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How My New Identity in Christ Made Me a Race Atheist

I am a race atheist.

Before you wave me off, dismiss my faith system or the lack thereof, hear me out. Give me a chance, an opportunity to make my case. I assure you: This is not what I thought that I would be saying.

I used to believe in race, with all my heart, from my head down to my toes with natural hair and African-inspired clothing. No specific country to call my own, I claimed the entire continent.

Note of clarification: Black is a color – not a country or continent, though we have made the two synonymous. Black people are from … Africa? White people are from? Yellow people are from? Red people are from? It breaks down very quickly.

I tried to make it work and to work it out. I wanted it to make sense for me and had no reason to suspect that it would not. Because we have always been colored people, or so I thought.

I believed in blackness and being black, in whiteness and its privileges and so on for every so-called color of the human “rainbow.”

I believed that my experiences were color-coded, that my skin was the beginning and end of me, that my epidermis was all that mattered, that it made the most sense and brought the most meaning to my life.

But, I was wrong. Still, I need you to know that I thought this was right, that learning that I was black and how to live with it was the meaning of life. But, I was wrong.

I was wrong about race because race was wrong about me.

Race has our humanity all wrong. We are not colored beings but human beings. Race, a capitalist sociopolitical construct, is an excuse, a scapegoat in a long line of excuses and scapegoats for the unjust ways that we choose to live with and relate to each other. It is the means by which we get the blood off of our hands.

We say, “Race made me do it.” But, we can also say, “Money made me do it.” “My faith made me do it.” “My gender made me do it.” “The devil made me do it.”

But really, it is our flesh and its cravings for power and dominance that make us do it.

Our humanity is what we make it.

I’ve been called a n—. Born in the South, I heard it first at home. I heard family members being called a n— at home. Hatred begins at home. Our self-hatred starts in the mouths of our parents.

I cannot be sure as to the reason for this name-calling. Said both in anger and in fun, I cannot attest to whether it was used solely to inoculate as it was also used as a term of endearment. “My n—.” A strange expression then and now.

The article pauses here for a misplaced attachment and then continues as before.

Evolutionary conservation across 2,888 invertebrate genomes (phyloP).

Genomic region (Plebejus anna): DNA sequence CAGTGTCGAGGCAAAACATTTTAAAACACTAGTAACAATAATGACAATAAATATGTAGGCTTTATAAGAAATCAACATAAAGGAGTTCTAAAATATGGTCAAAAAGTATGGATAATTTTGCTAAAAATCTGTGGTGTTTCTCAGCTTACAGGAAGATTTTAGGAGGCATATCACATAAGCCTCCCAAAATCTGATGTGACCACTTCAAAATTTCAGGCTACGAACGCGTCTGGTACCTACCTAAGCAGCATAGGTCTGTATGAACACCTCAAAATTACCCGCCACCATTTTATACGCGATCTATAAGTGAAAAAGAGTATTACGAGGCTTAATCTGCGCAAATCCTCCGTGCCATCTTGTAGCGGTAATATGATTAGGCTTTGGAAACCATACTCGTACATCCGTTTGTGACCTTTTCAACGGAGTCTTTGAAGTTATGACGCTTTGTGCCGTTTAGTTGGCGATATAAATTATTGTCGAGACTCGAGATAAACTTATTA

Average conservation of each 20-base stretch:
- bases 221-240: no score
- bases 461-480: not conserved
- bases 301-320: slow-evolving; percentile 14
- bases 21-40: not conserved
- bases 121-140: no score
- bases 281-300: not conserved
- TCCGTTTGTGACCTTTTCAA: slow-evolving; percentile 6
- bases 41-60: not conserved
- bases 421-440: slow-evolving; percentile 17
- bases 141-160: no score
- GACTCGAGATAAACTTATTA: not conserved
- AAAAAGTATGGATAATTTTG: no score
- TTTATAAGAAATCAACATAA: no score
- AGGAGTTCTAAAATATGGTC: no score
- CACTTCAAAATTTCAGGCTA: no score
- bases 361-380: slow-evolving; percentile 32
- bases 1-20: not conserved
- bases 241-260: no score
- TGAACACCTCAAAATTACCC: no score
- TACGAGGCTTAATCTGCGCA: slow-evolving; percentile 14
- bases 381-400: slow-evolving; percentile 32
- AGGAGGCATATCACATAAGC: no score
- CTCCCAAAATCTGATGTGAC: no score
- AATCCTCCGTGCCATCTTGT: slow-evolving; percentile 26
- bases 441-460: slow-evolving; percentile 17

It is a word that my family was given, and they had no interest in questioning it. They didn’t think to give it back, to reject it. It is a primary way of relating in the world and understanding ourselves.

We were n—, then Negro, then colored, then black, then Afro-American, then African-American, then black, then black and brown people, people of color again. We still call ourselves n—. Race offers nothing new, no rebirth, no regeneration.

Unclear of its value but certain that they needed it and that I could not live without it, they passed it down. There was no new name and no way to see myself differently.

My relationship with self was an expression of those created in American slavery. Changing the words, ridding myself of racialized language would be the start of changing my way of relating, of forming community, of reconciling past and present.

To be sure, there is no motivation for changing it. It is the way of the world; the way things are.

We are on this color wheel, but I wanted to get off. Still, most surmise that we cannot change it, that race knows us better than we know ourselves, that race knows us before we know ourselves.

But, then my faith in Christ did something I did not expect; my new identity in Christ began to challenge my racial identity.

They were not one in the same, and I was being asked to choose between being a person of color and a child of God. Two creators, two gospels, two heavens and hells (one segregated), they are two different belief systems.

The two are not complementary, synonymous or serving in supporting roles in this grand narrative.

No, we must choose between the ways of this world and the ways of the kingdom coming.

There is a Person coming that will not identify with us based on the social coloring of skin, and it is time that we come to see that.

Today, I am a race atheist. I don’t believe it. I don’t buy it. I do not see as race sees.

I believe there is so much more to our humanity, and race doesn’t even begin to scratch the surface.

Editor’s note: A version of this article first appeared on Thomas’ website, Raceless Gospel. It is used with permission.

Starlette Thomas

Starlette Thomas is interim pastor of Village Baptist Church in Bowie, Maryland, and minister to empower congregations at the D.C. Baptist Convention.